8th March: Prominent Afghan and Iranian women figures are endorsing a campaign calling for gender apartheid to be identified as a crime under international law. The authors of the letter argue that the legal definition of apartheid as a crime against humanity, adopted by the UN in 1973 and supported by the 1998 Rome Statute, does not as currently interpreted fit the case of Afghanistan and Iran, even if the descriptive term does. Read more here.
Tools & Support
These recommendations highlight the critical role migrant women human rights defenders play in securing the rights of people on the move. They are a call to action to all stakeholders to recognize and address the risks facing migrant women human rights defenders and put in place measures to promote and protect human rights unhindered so that migrants in all their diversity can live, work, and move safely and with dignity. Read more here.
In case you missed it! APRRN, PILnet, the Asia Pacific Network of Refugees (APNOR) and AMERA International have launched a series of legal information sheets in English and Dari for Afghans seeking legal assistance in (or relocation to) France, India, Ireland, Italy, UK and the US. The information sheets include options for visa schemes, asylum and family reunification procedures, professional visas, and student visas. Access them on the APRRN Information on Afghanistan microsite. Please give us feedback by completing the form in English or Dari. Many thanks for your help!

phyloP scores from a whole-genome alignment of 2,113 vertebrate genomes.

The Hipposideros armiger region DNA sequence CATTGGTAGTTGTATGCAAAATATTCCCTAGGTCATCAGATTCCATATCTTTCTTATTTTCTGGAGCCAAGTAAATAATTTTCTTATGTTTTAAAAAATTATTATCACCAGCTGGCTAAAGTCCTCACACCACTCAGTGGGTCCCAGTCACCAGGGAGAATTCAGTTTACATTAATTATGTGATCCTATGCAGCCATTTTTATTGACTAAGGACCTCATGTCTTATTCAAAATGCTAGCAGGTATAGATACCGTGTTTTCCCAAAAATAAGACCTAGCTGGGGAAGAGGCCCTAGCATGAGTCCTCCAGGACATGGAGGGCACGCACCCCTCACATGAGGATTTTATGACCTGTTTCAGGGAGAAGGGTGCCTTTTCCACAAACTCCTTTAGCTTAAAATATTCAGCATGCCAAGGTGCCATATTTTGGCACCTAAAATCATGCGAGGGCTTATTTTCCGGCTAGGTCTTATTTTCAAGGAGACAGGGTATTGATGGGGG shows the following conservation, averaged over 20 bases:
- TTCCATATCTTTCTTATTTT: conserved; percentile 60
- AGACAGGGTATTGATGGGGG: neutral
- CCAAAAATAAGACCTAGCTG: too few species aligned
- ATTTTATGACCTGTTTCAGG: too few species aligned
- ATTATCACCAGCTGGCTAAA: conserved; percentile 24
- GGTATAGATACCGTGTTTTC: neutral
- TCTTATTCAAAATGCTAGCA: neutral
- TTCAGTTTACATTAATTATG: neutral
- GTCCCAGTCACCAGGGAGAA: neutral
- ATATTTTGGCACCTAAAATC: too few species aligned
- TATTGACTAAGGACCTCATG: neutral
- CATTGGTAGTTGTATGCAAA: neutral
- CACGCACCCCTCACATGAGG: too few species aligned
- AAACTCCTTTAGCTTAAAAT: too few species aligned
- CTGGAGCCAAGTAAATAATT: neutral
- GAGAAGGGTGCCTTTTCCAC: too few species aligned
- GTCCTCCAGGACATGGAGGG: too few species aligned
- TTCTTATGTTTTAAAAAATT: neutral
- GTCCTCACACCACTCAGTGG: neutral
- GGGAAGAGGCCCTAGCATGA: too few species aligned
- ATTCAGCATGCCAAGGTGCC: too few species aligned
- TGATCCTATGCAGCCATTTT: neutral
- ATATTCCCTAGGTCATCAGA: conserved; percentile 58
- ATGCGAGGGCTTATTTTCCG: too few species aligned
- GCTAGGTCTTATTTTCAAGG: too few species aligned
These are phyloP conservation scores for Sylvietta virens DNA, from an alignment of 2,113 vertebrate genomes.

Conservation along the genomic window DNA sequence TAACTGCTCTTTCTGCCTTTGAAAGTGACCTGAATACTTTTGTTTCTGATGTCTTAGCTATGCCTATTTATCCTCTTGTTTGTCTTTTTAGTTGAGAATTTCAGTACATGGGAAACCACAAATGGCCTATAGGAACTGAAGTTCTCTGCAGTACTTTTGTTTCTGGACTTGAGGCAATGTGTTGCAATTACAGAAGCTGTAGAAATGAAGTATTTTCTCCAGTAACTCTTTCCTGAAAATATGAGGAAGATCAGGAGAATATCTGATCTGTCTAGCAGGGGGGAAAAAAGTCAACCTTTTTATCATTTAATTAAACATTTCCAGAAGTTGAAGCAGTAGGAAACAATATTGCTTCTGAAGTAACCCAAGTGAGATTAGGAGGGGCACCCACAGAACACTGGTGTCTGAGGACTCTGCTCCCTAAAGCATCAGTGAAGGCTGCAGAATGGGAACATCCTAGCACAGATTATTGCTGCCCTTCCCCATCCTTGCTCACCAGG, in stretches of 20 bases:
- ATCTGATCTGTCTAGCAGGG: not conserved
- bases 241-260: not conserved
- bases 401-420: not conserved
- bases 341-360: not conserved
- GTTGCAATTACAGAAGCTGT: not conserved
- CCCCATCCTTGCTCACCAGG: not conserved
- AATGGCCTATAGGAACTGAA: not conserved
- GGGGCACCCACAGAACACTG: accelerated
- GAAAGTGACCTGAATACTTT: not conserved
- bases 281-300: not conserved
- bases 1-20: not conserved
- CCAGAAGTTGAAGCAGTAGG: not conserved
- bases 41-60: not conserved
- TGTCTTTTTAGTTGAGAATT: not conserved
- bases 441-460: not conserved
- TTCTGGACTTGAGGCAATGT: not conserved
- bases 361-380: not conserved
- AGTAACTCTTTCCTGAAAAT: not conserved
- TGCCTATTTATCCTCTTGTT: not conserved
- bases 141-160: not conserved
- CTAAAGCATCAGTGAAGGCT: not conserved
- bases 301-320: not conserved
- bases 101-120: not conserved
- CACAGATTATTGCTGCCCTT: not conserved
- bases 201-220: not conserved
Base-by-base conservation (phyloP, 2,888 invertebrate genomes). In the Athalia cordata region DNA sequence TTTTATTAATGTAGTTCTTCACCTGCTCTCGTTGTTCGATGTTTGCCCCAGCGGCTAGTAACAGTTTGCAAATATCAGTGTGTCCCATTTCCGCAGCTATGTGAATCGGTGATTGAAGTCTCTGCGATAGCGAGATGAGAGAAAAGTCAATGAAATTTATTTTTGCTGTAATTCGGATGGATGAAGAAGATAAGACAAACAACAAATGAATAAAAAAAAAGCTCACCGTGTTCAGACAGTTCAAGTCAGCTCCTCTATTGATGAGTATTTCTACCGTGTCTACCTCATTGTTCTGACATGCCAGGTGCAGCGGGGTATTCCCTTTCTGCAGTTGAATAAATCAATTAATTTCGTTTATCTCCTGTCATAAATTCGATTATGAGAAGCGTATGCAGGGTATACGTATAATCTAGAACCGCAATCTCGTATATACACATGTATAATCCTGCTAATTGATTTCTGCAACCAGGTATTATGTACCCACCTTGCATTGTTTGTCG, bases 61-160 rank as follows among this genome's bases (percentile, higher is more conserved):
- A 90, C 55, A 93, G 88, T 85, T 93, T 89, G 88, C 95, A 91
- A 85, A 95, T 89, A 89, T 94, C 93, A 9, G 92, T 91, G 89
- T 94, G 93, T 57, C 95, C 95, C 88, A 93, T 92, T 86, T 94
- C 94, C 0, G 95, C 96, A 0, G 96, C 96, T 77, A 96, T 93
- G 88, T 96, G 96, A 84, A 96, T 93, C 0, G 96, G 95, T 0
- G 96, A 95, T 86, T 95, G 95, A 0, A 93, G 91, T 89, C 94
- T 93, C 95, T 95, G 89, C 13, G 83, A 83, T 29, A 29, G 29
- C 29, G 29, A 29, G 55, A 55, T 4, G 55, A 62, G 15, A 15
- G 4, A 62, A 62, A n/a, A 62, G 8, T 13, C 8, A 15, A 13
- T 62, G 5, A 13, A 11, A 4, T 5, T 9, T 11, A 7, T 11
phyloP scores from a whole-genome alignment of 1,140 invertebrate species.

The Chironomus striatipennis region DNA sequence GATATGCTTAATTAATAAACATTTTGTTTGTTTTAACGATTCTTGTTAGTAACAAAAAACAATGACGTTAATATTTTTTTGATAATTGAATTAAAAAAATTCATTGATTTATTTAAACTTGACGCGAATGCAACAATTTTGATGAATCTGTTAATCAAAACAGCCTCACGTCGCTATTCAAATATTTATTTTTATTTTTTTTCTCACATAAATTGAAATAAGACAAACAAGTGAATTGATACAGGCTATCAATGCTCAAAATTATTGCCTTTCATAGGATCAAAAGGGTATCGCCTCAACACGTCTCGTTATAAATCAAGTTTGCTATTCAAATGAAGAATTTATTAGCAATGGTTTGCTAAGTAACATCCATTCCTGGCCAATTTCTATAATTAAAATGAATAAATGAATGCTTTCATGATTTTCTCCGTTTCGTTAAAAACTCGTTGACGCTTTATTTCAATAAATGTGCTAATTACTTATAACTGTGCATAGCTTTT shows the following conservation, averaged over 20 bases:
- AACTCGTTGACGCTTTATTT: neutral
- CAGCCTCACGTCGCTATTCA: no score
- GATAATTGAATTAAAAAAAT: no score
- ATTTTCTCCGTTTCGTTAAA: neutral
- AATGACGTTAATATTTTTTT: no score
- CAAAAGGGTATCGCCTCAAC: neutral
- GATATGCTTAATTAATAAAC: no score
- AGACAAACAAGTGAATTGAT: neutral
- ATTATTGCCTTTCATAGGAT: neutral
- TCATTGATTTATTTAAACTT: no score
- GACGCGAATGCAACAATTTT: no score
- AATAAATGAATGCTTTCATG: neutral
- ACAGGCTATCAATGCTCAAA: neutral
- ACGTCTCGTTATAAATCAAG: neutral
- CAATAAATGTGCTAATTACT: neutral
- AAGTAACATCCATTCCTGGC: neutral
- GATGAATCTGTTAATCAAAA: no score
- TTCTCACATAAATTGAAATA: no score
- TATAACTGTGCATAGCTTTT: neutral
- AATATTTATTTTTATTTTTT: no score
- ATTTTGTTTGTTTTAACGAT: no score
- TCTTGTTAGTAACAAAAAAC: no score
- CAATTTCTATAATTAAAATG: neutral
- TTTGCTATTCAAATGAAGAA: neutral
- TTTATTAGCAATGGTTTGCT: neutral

The CERC Civil Society & Public Administration Fellowship program is calling for proposals from practitioners, civil society organizations or government bodies who have international experience working in the field of migration or immigrant integration and inclusion to apply to participate in a one-month residency at Toronto Metropolitan University.
The resident is between October 1, 2023, to June 30, 2024, for a consecutive period of 20 to 35 days. The fellowship includes a stipend, travel allowance and access to office space and accommodation. Deadline: 1st May 2023. Read more here.
The Asia Foundation - The William P. Fuller Fellowship in Peacebuilding supports the professional development of the next generation of leaders (persons under 40 years old) committed to addressing conflict and peacebuilding in the Asia Pacific. Fellows may stay in their jobs but also gain in-depth skill-building, professional development, exposure, and support for their work. Fuller Fellows are early or mid-career professionals (minimum 3 years experience) actively working to promote peace through research, advocacy, policymaking, or other realms bridging knowledge and implementation. $5,000 USD grant available. Three fellows per year. Must be able to travel to in-person program events. Deadline: 15 May 2023.
Canadian & U.S. Goverment funding
The Canada Fund for Local Initiatives (CFLI) is inviting applications for small-scale, high-impact projects that are designed predominantly by local partners. Non-registered organisations require a fiscal sponsor.